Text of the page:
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Acting On Impulse

Reason Tips & Techniques By Simon Sherbourne
Published August 2015

1: Impulse response samples that you create or download can be imported to the RV7000 MkII. Also note a  couple of new Rack View features: tabs for selecting devices for MIDI input, and the Browser.1: Impulse response samples that you create or download can be imported to the RV7000 MkII. Also note a couple of new Rack View features: tabs for selecting devices for MIDI input, and the Browser.

The new RV7000 MkII Reverb is the star of the Reason 8.3 update.

Reason 8.3 has a handful of very welcome feature enhancements. At the time of writing 8.3 was available to all version 8 users as a public beta, so I had a chance to try out all the new goodies. Hopefully by the time you read this the full release will be available.

Reverb Revisited

The headline feature in 8.3 is a MkII rework of the RV7000 Reverb unit that’s been a standard part of Reason for many years. I’ve often thought that this is a really sweet-sounding reverb, rivalling many paid-for plug-ins on any platform. It’s always been a purely algorithmic reverb/delay, but now gains a convolution mode, with the ability to load impulse response samples and accurately recreate the sonic characteristics of real spaces.

The RV7000 front panel looks much the same as before, and is in fact backwards compatible unless you switch to Convolution mode. To access the new mode you need to expand the Remote Programmer panel and select Convolution with the Algorithm knob. As with the other reverb types, this will populate the other knobs with parameters related to that mode. The first knob selects your IR sample: there are three built-in preset samples and a User setting that allows you to load any sample.

The adjustable parameters are fairly self-explanatory, but some are worth a deeper look. Mostly they directly affect the impulse response sample, thereby changing the way the input source is affected by the convolution process. For example, Length fades out the sample. Size speeds the sample up or down, scaling the time of the reflections and reverb. Predelay shifts the IR backwards or forwards in time, and allows for both positive and negative values. A positive value produces a traditional delay between the source signal and the reverb. A negative delay is, in reality, zero delay, but effectively trims off the start of the sample, so the reverb response begins at a point further in. For example, you can remove initial echoes/reflections from a response, or shorten the natural pre-delay of a sampled response.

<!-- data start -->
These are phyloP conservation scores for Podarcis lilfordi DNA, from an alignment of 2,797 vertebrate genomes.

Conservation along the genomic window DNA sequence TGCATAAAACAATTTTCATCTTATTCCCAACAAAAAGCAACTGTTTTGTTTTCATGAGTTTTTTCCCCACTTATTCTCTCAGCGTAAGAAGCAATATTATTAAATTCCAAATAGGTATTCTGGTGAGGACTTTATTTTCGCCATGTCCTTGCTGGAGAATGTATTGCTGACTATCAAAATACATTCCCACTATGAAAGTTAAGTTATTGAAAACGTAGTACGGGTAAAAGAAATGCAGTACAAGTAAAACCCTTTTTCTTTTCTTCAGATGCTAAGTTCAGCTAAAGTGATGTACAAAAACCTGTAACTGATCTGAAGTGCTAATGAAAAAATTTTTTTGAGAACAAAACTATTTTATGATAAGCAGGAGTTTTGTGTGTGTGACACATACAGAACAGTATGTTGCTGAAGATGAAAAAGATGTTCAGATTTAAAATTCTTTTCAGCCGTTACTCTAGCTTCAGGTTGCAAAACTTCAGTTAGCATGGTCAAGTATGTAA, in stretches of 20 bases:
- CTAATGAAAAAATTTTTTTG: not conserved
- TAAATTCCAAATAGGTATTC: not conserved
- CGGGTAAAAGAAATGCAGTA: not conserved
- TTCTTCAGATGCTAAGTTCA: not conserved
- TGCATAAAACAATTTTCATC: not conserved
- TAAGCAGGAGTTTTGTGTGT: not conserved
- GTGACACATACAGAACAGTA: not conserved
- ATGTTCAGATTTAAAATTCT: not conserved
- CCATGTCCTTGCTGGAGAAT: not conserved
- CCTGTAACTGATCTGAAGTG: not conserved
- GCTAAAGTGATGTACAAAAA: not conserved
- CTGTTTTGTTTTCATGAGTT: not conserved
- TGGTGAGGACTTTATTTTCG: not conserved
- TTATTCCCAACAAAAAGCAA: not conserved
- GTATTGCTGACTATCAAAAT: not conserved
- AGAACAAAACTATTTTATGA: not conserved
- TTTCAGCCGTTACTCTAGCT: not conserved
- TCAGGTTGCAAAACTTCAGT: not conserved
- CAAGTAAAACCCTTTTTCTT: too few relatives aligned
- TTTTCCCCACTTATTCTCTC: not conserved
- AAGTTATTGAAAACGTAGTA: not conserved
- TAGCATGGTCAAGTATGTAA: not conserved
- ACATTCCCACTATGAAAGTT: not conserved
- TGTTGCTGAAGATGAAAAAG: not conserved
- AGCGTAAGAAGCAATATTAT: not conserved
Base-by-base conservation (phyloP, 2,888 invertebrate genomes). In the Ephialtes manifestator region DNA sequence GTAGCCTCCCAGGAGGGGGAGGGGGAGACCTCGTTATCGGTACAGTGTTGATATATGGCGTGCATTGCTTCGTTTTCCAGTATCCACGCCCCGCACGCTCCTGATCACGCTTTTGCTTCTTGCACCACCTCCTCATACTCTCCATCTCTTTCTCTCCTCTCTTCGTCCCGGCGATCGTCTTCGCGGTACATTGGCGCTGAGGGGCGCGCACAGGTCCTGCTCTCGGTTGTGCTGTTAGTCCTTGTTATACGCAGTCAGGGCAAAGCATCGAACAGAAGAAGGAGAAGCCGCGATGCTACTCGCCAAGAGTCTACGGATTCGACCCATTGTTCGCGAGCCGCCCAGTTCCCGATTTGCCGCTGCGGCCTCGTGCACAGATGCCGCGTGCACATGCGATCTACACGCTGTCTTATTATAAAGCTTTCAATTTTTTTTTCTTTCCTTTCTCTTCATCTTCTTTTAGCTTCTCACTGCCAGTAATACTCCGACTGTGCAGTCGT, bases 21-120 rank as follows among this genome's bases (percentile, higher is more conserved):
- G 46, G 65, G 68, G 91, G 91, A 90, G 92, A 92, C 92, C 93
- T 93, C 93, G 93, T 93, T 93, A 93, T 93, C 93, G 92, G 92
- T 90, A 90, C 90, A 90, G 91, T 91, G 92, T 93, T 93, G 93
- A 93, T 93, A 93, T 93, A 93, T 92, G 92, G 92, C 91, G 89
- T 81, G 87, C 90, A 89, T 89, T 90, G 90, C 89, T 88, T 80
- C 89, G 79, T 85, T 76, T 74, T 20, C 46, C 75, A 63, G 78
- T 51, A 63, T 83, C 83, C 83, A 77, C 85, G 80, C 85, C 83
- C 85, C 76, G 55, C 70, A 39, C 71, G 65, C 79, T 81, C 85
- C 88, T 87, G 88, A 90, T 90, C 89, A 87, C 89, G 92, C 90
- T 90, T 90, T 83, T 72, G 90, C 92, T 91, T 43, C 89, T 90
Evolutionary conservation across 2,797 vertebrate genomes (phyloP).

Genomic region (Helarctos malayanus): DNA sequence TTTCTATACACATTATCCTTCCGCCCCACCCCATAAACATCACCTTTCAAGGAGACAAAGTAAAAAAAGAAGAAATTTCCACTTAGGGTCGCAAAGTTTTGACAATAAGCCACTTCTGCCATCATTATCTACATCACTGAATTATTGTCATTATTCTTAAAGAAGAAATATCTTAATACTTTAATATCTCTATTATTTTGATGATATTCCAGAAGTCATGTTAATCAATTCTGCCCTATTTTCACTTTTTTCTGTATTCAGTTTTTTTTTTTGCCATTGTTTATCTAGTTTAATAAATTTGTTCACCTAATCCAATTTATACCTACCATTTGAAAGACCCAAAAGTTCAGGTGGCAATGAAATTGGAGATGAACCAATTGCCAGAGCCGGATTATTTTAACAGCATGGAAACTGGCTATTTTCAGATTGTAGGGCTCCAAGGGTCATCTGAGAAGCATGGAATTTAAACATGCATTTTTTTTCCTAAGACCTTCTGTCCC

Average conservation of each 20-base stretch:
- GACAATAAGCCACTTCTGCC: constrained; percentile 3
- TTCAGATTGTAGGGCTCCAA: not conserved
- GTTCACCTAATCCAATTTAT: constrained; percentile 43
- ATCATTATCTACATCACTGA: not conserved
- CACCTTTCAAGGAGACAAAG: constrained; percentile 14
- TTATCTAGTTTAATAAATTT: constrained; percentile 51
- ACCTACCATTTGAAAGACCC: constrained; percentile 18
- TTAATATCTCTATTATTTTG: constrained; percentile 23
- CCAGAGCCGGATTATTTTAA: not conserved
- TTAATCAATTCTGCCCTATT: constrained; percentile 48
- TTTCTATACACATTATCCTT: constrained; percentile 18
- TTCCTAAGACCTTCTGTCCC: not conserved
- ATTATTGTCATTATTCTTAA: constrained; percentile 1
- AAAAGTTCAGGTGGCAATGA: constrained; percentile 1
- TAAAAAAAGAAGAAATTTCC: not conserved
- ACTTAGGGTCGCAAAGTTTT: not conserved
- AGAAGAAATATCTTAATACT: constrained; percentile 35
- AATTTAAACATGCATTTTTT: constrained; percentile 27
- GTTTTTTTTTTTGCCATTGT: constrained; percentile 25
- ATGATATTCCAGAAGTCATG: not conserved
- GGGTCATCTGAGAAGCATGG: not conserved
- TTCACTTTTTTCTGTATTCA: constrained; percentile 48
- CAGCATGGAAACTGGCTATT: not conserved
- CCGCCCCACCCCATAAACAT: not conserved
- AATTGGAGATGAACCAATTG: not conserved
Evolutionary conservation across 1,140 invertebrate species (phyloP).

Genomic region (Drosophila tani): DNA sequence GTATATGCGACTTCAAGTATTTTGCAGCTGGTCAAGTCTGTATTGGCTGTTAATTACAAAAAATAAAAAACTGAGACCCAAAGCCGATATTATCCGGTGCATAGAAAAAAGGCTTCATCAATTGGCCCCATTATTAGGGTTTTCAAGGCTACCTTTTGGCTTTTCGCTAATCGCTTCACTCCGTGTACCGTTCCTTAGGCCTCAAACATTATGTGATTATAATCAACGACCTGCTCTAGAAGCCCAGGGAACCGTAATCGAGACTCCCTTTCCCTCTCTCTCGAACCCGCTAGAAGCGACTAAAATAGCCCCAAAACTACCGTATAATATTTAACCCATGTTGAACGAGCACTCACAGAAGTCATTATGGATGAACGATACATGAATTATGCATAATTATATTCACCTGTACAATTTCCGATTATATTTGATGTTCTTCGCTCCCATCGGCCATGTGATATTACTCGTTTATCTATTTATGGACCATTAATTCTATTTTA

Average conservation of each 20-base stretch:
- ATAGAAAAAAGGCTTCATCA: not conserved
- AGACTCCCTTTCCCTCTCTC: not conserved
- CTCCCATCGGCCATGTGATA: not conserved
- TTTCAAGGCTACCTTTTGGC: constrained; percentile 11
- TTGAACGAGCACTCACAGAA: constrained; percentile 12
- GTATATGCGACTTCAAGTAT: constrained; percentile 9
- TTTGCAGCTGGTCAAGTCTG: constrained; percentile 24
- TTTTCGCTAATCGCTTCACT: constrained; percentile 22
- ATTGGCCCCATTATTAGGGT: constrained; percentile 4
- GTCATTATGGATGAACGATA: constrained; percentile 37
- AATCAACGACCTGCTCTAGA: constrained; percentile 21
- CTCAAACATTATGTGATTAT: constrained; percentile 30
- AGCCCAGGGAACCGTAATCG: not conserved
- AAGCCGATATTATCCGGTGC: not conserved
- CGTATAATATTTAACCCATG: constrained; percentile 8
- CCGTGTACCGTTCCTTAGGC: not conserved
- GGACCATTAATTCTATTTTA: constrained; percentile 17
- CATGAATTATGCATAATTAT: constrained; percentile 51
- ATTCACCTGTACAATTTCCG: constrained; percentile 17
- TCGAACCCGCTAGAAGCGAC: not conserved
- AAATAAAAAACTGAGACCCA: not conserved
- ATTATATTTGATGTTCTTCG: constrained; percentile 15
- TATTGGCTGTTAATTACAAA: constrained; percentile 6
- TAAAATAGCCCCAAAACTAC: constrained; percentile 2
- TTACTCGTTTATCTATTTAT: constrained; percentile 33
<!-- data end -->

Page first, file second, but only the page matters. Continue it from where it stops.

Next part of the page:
The Stereo Mode also warrants some explanation. The default mode is Stereo, which actually sums the input to mono, then applies the convolution in stereo with 100 percent spread/width. There are also 25, 50 and 75 percent stereo options for limiting the width, as well as mono. There are then four options that change the width over time (for example, M>S Fast, S>M Slow). Finally there is a Parallel mode which will treat the left and right inputs separately with the left and right responses (if it’s a stereo IR sample), so this is the only true stereo processing mode.